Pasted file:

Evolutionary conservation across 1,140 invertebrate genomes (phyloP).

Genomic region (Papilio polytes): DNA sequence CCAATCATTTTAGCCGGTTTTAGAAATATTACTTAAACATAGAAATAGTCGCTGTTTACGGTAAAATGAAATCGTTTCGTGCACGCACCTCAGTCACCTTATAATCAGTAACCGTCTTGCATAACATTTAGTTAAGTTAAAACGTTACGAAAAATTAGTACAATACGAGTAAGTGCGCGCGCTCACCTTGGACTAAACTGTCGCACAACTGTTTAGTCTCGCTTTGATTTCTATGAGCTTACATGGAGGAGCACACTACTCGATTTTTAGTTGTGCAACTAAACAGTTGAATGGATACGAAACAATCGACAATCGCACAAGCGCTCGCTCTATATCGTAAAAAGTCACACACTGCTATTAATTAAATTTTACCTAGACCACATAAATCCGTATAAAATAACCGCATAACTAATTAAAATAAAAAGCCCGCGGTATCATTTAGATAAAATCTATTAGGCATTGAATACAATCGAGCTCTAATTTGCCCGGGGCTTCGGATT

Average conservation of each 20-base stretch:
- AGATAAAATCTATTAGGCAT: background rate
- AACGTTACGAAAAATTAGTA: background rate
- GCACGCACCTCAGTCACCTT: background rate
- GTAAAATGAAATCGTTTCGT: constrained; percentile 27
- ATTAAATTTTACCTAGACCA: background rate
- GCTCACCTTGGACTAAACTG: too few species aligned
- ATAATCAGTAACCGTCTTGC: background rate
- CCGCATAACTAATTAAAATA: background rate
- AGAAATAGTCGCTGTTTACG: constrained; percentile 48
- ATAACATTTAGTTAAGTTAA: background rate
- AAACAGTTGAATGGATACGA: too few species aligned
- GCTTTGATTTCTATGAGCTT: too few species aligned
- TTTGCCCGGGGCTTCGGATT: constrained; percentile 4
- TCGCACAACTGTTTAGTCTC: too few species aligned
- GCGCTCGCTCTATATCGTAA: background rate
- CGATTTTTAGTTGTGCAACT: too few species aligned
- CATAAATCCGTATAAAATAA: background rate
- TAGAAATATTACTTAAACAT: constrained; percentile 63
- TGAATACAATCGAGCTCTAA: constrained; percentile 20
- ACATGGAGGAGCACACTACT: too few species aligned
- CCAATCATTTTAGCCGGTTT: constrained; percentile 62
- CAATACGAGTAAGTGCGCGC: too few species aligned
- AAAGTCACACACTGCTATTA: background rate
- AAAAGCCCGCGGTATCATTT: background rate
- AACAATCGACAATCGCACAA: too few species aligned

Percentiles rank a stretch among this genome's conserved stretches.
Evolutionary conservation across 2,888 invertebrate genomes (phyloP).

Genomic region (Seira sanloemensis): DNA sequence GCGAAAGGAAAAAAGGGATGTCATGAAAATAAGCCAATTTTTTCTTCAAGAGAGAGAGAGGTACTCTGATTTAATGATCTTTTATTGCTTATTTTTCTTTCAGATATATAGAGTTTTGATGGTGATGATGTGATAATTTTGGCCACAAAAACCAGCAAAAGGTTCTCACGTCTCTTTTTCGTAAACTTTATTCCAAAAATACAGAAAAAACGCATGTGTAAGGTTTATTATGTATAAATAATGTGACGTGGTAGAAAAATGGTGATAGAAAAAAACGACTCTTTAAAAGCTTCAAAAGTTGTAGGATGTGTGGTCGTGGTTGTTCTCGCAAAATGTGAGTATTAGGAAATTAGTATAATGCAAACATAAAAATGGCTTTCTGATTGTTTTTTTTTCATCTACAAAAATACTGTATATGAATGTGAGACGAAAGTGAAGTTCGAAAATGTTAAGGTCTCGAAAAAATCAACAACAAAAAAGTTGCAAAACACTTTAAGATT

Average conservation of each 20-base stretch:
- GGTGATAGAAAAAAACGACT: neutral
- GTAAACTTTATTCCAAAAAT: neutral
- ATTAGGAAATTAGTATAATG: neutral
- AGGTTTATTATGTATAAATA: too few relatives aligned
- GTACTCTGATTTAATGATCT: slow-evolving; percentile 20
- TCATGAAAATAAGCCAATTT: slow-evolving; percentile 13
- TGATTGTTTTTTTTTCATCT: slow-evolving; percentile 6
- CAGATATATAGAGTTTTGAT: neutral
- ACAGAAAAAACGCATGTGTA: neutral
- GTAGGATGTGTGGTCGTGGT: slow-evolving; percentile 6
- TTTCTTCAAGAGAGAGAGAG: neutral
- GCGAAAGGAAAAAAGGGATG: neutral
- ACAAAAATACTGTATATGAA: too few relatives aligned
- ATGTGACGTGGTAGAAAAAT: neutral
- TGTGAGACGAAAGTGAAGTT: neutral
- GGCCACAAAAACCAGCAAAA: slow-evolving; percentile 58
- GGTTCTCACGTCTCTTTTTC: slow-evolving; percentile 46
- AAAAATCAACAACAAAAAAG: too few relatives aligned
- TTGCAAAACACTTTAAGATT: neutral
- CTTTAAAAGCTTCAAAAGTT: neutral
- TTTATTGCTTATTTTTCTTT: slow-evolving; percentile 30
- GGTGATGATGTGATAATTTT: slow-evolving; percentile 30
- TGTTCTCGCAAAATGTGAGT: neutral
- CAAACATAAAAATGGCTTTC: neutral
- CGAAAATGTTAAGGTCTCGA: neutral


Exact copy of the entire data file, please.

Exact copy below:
Evolutionary conservation across 1,140 invertebrate genomes (phyloP).

Genomic region (Papilio polytes): DNA sequence CCAATCATTTTAGCCGGTTTTAGAAATATTACTTAAACATAGAAATAGTCGCTGTTTACGGTAAAATGAAATCGTTTCGTGCACGCACCTCAGTCACCTTATAATCAGTAACCGTCTTGCATAACATTTAGTTAAGTTAAAACGTTACGAAAAATTAGTACAATACGAGTAAGTGCGCGCGCTCACCTTGGACTAAACTGTCGCACAACTGTTTAGTCTCGCTTTGATTTCTATGAGCTTACATGGAGGAGCACACTACTCGATTTTTAGTTGTGCAACTAAACAGTTGAATGGATACGAAACAATCGACAATCGCACAAGCGCTCGCTCTATATCGTAAAAAGTCACACACTGCTATTAATTAAATTTTACCTAGACCACATAAATCCGTATAAAATAACCGCATAACTAATTAAAATAAAAAGCCCGCGGTATCATTTAGATAAAATCTATTAGGCATTGAATACAATCGAGCTCTAATTTGCCCGGGGCTTCGGATT

Average conservation of each 20-base stretch:
- AGATAAAATCTATTAGGCAT: background rate
- AACGTTACGAAAAATTAGTA: background rate
- GCACGCACCTCAGTCACCTT: background rate
- GTAAAATGAAATCGTTTCGT: constrained; percentile 27
- ATTAAATTTTACCTAGACCA: background rate
- GCTCACCTTGGACTAAACTG: too few species aligned
- ATAATCAGTAACCGTCTTGC: background rate
- CCGCATAACTAATTAAAATA: background rate
- AGAAATAGTCGCTGTTTACG: constrained; percentile 48
- ATAACATTTAGTTAAGTTAA: background rate
- AAACAGTTGAATGGATACGA: too few species aligned
- GCTTTGATTTCTATGAGCTT: too few species aligned
- TTTGCCCGGGGCTTCGGATT: constrained; percentile 4
- TCGCACAACTGTTTAGTCTC: too few species aligned
- GCGCTCGCTCTATATCGTAA: background rate
- CGATTTTTAGTTGTGCAACT: too few species aligned
- CATAAATCCGTATAAAATAA: background rate
- TAGAAATATTACTTAAACAT: constrained; percentile 63
- TGAATACAATCGAGCTCTAA: constrained; percentile 20
- ACATGGAGGAGCACACTACT: too few species aligned
- CCAATCATTTTAGCCGGTTT: constrained; percentile 62
- CAATACGAGTAAGTGCGCGC: too few species aligned
- AAAGTCACACACTGCTATTA: background rate
- AAAAGCCCGCGGTATCATTT: background rate
- AACAATCGACAATCGCACAA: too few species aligned

Percentiles rank a stretch among this genome's conserved stretches.
Evolutionary conservation across 2,888 invertebrate genomes (phyloP).

Genomic region (Seira sanloemensis): DNA sequence GCGAAAGGAAAAAAGGGATGTCATGAAAATAAGCCAATTTTTTCTTCAAGAGAGAGAGAGGTACTCTGATTTAATGATCTTTTATTGCTTATTTTTCTTTCAGATATATAGAGTTTTGATGGTGATGATGTGATAATTTTGGCCACAAAAACCAGCAAAAGGTTCTCACGTCTCTTTTTCGTAAACTTTATTCCAAAAATACAGAAAAAACGCATGTGTAAGGTTTATTATGTATAAATAATGTGACGTGGTAGAAAAATGGTGATAGAAAAAAACGACTCTTTAAAAGCTTCAAAAGTTGTAGGATGTGTGGTCGTGGTTGTTCTCGCAAAATGTGAGTATTAGGAAATTAGTATAATGCAAACATAAAAATGGCTTTCTGATTGTTTTTTTTTCATCTACAAAAATACTGTATATGAATGTGAGACGAAAGTGAAGTTCGAAAATGTTAAGGTCTCGAAAAAATCAACAACAAAAAAGTTGCAAAACACTTTAAGATT

Average conservation of each 20-base stretch:
- GGTGATAGAAAAAAACGACT: neutral
- GTAAACTTTATTCCAAAAAT: neutral
- ATTAGGAAATTAGTATAATG: neutral
- AGGTTTATTATGTATAAATA: too few relatives aligned
- GTACTCTGATTTAATGATCT: slow-evolving; percentile 20
- TCATGAAAATAAGCCAATTT: slow-evolving; percentile 13
- TGATTGTTTTTTTTTCATCT: slow-evolving; percentile 6
- CAGATATATAGAGTTTTGAT: neutral
- ACAGAAAAAACGCATGTGTA: neutral
- GTAGGATGTGTGGTCGTGGT: slow-evolving; percentile 6
- TTTCTTCAAGAGAGAGAGAG: neutral
- GCGAAAGGAAAAAAGGGATG: neutral
- ACAAAAATACTGTATATGAA: too few relatives aligned
- ATGTGACGTGGTAGAAAAAT: neutral
- TGTGAGACGAAAGTGAAGTT: neutral
- GGCCACAAAAACCAGCAAAA: slow-evolving; percentile 58
- GGTTCTCACGTCTCTTTTTC: slow-evolving; percentile 46
- AAAAATCAACAACAAAAAAG: too few relatives aligned
- TTGCAAAACACTTTAAGATT: neutral
- CTTTAAAAGCTTCAAAAGTT: neutral
- TTTATTGCTTATTTTTCTTT: slow-evolving; percentile 30
- GGTGATGATGTGATAATTTT: slow-evolving; percentile 30
- TGTTCTCGCAAAATGTGAGT: neutral
- CAAACATAAAAATGGCTTTC: neutral
- CGAAAATGTTAAGGTCTCGA: neutral